04 July 2007

Mid-week review #2

  • Academics at Keele have done research which purports to show that many middle class people have lax ethics about white collar crime. According to one of the researchers, this proves that "contempt for the law is as widespread in the centre of society as it is assumed to be rampant at the margins and among specific marginal groups” and that "anti-social behaviour by the few is mirrored by anti-civil behaviour by the many”. Seems to me like a rather tendentious interpretation of the data, and one which conveniently fits with the standard il-liberal mythology that the bourgeoisie are beastly, and that it’s all their fault.

  • Some time ago, the motion was (apparently) passed that in-yer-face shock is perfectly acceptable provided the cause is ideologically sound. Ends justify the means and all that. So, for example, it is okay for the EU to produce a giggly video showing sex because it promotes European integration. Or for toddlers to be forced to watch a disturbing ad about Madeleine McCann in cinemas, because it might help to locate her.

  • A rare bit of cynicism about the motives of the oh-so-sacred medical profession in the Guardian. (Your life in their hands. Whether you like it or not.) But from an academic? Well said, Professor Wilson, but — with all due respect — I very much doubt such attitudes would facilitate a move from University of Central England to Ivy League, should you happen to be considering one.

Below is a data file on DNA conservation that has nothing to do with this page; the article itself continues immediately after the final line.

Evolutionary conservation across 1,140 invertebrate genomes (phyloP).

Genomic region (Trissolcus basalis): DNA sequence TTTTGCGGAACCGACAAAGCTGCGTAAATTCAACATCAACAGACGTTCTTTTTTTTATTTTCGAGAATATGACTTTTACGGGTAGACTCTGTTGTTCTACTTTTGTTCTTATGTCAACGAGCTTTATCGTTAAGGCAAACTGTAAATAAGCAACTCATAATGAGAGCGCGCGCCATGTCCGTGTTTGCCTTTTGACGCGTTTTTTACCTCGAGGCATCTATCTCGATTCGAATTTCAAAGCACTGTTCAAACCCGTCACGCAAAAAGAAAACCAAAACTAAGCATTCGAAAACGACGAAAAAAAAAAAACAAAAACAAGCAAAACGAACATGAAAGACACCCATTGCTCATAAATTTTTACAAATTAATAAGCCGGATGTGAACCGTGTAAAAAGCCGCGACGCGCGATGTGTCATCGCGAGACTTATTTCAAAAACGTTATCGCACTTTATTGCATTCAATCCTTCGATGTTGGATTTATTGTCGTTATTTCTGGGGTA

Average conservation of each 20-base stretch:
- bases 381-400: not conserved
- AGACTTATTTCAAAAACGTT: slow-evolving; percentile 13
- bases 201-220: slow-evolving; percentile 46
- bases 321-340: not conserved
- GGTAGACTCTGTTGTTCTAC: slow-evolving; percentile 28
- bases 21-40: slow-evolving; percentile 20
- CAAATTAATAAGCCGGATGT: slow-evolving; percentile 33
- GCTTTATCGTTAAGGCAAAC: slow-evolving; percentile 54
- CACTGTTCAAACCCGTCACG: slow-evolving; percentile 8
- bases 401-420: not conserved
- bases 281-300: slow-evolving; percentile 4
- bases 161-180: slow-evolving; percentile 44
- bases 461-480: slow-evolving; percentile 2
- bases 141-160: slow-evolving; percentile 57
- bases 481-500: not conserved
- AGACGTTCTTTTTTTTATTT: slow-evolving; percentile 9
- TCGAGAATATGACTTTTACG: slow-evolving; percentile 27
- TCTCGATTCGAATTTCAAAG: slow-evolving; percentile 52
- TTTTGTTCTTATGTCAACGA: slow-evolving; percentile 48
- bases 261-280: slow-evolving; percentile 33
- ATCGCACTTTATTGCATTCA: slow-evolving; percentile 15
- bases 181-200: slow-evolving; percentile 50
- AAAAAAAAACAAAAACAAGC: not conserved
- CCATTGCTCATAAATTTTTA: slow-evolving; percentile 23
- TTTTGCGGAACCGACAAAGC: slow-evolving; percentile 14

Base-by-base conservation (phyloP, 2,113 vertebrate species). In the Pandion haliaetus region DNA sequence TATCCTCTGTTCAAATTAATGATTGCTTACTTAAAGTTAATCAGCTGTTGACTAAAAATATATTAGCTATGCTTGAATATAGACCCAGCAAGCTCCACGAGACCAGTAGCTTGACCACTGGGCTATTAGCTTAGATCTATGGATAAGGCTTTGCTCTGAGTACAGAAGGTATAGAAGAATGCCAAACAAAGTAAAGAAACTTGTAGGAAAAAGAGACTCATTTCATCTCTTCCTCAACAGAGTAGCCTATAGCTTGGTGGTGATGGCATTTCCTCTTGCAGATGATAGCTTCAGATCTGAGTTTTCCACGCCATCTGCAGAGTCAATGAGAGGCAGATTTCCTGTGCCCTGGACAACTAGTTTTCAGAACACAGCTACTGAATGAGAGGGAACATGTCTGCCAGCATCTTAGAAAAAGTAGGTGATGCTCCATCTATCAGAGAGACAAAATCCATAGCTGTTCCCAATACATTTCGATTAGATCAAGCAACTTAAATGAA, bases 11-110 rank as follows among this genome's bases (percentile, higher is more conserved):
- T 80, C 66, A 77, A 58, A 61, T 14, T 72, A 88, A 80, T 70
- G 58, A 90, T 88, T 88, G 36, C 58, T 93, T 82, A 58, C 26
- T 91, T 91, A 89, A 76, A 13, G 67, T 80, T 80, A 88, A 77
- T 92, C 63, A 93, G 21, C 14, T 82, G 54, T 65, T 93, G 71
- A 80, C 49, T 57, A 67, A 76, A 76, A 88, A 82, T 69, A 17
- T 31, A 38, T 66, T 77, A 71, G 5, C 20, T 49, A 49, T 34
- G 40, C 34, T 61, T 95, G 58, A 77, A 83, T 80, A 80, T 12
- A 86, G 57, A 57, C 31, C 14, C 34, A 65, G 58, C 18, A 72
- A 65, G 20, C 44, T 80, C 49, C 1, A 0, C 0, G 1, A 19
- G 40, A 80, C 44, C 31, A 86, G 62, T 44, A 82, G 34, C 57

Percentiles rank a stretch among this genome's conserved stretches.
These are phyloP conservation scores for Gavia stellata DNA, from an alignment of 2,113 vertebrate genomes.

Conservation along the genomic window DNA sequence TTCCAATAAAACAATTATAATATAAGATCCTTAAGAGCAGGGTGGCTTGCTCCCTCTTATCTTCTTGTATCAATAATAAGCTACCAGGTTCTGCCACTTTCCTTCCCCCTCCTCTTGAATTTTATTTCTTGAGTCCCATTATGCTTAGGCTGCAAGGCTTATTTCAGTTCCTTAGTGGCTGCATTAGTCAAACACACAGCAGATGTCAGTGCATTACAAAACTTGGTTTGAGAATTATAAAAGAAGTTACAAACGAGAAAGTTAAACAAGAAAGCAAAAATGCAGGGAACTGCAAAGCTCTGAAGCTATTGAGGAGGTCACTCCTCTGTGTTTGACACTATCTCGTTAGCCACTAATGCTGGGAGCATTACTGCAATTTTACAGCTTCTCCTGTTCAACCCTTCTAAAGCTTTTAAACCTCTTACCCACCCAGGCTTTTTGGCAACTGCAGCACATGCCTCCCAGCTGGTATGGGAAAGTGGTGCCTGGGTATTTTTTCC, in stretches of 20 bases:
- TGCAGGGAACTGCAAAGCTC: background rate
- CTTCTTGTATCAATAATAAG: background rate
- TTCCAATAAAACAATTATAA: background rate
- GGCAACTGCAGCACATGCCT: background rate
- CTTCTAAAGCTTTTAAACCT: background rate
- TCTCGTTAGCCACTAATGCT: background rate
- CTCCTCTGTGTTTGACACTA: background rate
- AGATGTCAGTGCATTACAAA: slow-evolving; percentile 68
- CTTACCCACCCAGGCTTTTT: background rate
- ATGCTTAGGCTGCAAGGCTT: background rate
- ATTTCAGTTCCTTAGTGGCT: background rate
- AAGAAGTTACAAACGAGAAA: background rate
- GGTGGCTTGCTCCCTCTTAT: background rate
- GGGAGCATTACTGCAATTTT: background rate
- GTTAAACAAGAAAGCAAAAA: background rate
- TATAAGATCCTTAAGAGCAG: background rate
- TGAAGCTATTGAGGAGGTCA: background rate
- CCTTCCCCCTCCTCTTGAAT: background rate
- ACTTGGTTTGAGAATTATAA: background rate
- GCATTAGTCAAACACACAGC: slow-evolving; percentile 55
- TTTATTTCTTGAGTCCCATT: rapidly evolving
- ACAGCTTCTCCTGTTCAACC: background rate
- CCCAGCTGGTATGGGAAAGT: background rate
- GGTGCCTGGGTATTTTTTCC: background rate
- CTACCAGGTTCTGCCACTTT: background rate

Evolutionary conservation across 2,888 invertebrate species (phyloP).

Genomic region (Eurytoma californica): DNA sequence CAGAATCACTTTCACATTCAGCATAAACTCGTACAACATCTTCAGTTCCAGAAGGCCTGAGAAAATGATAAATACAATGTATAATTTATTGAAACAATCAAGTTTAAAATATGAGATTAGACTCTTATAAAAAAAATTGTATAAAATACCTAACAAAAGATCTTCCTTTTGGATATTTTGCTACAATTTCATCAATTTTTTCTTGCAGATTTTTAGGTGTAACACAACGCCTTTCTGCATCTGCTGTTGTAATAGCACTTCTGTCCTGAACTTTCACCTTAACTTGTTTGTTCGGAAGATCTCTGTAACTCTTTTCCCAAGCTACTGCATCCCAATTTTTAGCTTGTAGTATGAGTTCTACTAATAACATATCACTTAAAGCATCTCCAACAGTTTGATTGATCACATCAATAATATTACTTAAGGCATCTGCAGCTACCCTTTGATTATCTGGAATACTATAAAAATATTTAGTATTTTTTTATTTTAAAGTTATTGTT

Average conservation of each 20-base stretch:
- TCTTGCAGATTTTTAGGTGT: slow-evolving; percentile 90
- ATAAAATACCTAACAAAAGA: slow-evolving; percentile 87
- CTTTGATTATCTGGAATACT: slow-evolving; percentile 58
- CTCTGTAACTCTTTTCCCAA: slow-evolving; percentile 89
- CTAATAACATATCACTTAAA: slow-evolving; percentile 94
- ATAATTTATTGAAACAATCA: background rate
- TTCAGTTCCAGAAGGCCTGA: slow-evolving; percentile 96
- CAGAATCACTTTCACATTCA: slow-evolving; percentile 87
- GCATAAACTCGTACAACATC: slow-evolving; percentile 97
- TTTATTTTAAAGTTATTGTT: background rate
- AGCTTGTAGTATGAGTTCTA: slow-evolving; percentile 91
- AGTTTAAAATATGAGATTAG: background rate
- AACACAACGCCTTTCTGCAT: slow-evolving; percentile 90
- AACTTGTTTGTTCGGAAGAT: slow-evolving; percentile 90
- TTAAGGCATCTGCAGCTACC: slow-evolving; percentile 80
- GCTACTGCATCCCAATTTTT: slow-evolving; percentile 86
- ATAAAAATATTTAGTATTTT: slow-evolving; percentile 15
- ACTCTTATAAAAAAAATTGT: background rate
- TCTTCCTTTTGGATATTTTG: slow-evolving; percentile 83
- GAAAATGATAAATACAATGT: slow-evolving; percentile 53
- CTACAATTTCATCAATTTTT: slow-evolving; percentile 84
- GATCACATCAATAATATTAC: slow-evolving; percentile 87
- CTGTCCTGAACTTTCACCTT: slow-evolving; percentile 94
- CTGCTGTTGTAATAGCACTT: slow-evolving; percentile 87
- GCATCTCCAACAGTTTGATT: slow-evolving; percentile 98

• Sad, and odd, to see Director of Civitas David Green come out in favour of 90-day detention.

  • Celia Green compares and contrasts child abuse by parents with the damage done to her by interfering agents of the state. A couple of supplementary points: (1) people do seem far more ready to condemn physical/sexual abuse by parents or other civilians, than physical/sexual abuse by agents of the collective, e.g. workers in childcare homes; (2) screwing up a person's education, so that their career prospects are ruined, can be just as damaging (if not more so) as physical or sexual violence, but is not recognised as "abuse" at all.

  • Journalist and former Oxford Forum colleague Dave Thompson, whose blog — like his articles — is cool, cultured and cynical, is interviewed on Normblog. His answer to “name a work of non-fiction which has had a major and lasting influence on how you think about the world” is Green’s The Human Evasion.

  • Re The Human Evasion, it appears the work has finally received a translation into Russian, to add to its Dutch, Italian and German versions. (Translation has its price for a work of this kind, however. I always thought Die Flucht ins Humane didn’t really capture the flavour of the original title.)
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